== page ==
During the last few weeks, YouTube has been highly instrumental in showcasing the political views of regular Moroccans, and providing the February 20 protests with sustained momentum. Where Facebook and Twitter better serve those who can communicate well – or prefer to communicate- in writing, YouTube has lent a voice to those with public speaking preferences. Videos by Moroccans giving their 2 cents on the February 20 protests are mushrooming online and in many cases going viral. There is the incognito upper-class woman who points her camera at a Fantasia painting, and addresses her fellow Moroccan bourgeois in French asking them to forgo their complacency and join the movement for dignity. There is the video of a ranting Moroccan young man from Denver who reveals his face, identity and passport number, saying that the time of fear is over. He challenges the king to bring on substantial reforms. There are also the tens of rebuke videos from monarchy loyalists, whose insulting and threatening comments stand in contrast with the widely measured discourse of supporters of the movement. Endless tit for tat videos and enough content to make up a 100% Made by Moroccans soap opera that turned YouTube into YourSouk.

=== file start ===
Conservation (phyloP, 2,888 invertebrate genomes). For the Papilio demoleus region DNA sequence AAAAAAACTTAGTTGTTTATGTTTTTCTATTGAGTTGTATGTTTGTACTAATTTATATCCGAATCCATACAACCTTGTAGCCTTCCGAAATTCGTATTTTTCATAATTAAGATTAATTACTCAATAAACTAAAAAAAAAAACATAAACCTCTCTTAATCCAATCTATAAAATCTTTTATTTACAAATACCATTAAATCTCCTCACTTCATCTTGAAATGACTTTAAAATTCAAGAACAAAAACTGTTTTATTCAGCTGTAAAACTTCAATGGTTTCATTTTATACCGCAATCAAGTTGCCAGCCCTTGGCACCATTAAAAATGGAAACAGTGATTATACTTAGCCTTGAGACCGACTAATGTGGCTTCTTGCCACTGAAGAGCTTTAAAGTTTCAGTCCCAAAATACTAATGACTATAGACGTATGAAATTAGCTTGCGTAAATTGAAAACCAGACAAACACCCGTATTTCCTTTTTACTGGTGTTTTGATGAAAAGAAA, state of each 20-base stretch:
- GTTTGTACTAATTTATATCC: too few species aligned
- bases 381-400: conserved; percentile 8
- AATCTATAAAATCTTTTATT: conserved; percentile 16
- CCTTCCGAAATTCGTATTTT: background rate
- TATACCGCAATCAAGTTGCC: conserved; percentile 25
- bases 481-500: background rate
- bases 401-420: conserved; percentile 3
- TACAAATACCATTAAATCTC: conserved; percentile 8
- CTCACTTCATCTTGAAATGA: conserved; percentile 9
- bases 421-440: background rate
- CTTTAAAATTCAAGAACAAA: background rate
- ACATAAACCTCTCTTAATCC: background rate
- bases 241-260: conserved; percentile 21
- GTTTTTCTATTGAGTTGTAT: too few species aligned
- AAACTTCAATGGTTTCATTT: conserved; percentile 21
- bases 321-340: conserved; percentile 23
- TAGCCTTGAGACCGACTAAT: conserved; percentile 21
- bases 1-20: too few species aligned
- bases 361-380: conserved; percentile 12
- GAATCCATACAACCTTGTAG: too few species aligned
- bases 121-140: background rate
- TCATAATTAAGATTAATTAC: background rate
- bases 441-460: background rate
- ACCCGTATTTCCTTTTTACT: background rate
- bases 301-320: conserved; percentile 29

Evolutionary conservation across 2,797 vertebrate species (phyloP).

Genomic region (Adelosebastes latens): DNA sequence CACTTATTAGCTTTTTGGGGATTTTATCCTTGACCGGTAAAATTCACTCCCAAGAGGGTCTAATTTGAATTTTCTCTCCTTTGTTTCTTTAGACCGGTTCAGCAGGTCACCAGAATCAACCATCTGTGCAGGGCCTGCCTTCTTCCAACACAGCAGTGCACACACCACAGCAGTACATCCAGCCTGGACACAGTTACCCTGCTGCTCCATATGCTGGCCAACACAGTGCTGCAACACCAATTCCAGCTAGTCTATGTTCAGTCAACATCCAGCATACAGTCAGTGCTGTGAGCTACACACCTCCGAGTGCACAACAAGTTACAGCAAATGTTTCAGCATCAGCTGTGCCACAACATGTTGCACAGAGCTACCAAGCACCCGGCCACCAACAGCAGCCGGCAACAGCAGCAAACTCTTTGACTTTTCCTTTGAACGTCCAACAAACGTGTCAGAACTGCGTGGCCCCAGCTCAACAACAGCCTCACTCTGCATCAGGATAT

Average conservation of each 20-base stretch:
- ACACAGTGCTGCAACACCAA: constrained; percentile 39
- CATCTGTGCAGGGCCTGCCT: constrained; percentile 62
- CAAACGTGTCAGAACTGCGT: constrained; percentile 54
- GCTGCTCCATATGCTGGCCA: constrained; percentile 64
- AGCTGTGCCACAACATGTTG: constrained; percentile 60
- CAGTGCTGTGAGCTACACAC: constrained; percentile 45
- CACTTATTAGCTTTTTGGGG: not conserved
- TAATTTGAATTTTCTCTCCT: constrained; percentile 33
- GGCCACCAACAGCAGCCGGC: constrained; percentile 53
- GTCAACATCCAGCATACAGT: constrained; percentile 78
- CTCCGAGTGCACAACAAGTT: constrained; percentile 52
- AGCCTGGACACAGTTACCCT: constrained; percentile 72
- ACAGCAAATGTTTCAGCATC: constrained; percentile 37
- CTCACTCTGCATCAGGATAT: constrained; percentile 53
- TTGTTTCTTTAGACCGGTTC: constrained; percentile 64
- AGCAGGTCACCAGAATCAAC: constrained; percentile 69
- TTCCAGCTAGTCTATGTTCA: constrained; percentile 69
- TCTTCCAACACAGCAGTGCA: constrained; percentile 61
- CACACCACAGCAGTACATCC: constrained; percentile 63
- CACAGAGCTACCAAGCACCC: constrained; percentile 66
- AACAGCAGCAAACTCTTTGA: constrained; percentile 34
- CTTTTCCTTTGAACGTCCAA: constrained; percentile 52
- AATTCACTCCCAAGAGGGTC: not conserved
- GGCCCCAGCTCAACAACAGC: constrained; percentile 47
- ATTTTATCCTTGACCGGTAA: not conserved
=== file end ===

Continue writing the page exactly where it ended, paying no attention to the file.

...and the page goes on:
Between YourSouk and the latest news on the protests, the February 20 movement for change has so far revealed at least three things:
1) The Good: The movement spearheaded a new era of free speech, and social media is helping crystallize freedom of expression.
2) The Bad: Instead of coming up with a concrete roadmap for change, some members and supporters of the February 20th movement have been more focused on the King’s cronies who became the scapegoats of a largely opaque regime. The movement has entertained disdain, and sustained a bitter fixation on everything elite: politicians, or businessmen doing well financially, and anyone with an affluent last name. Does it really smell like Marxism cooking?
3) The Ugly: YourSouk, and the initiative for change as a whole, has uncovered a very ugly reality: the disastrous public education system, mixed with a nontransparent political scene, have failed to empower the youth movement with the kind of negotiations and political skills required for a successful change. For those activists in the February 20 movement, they have yet to stop quibbling over status and leadership within the movement, and sing a common song.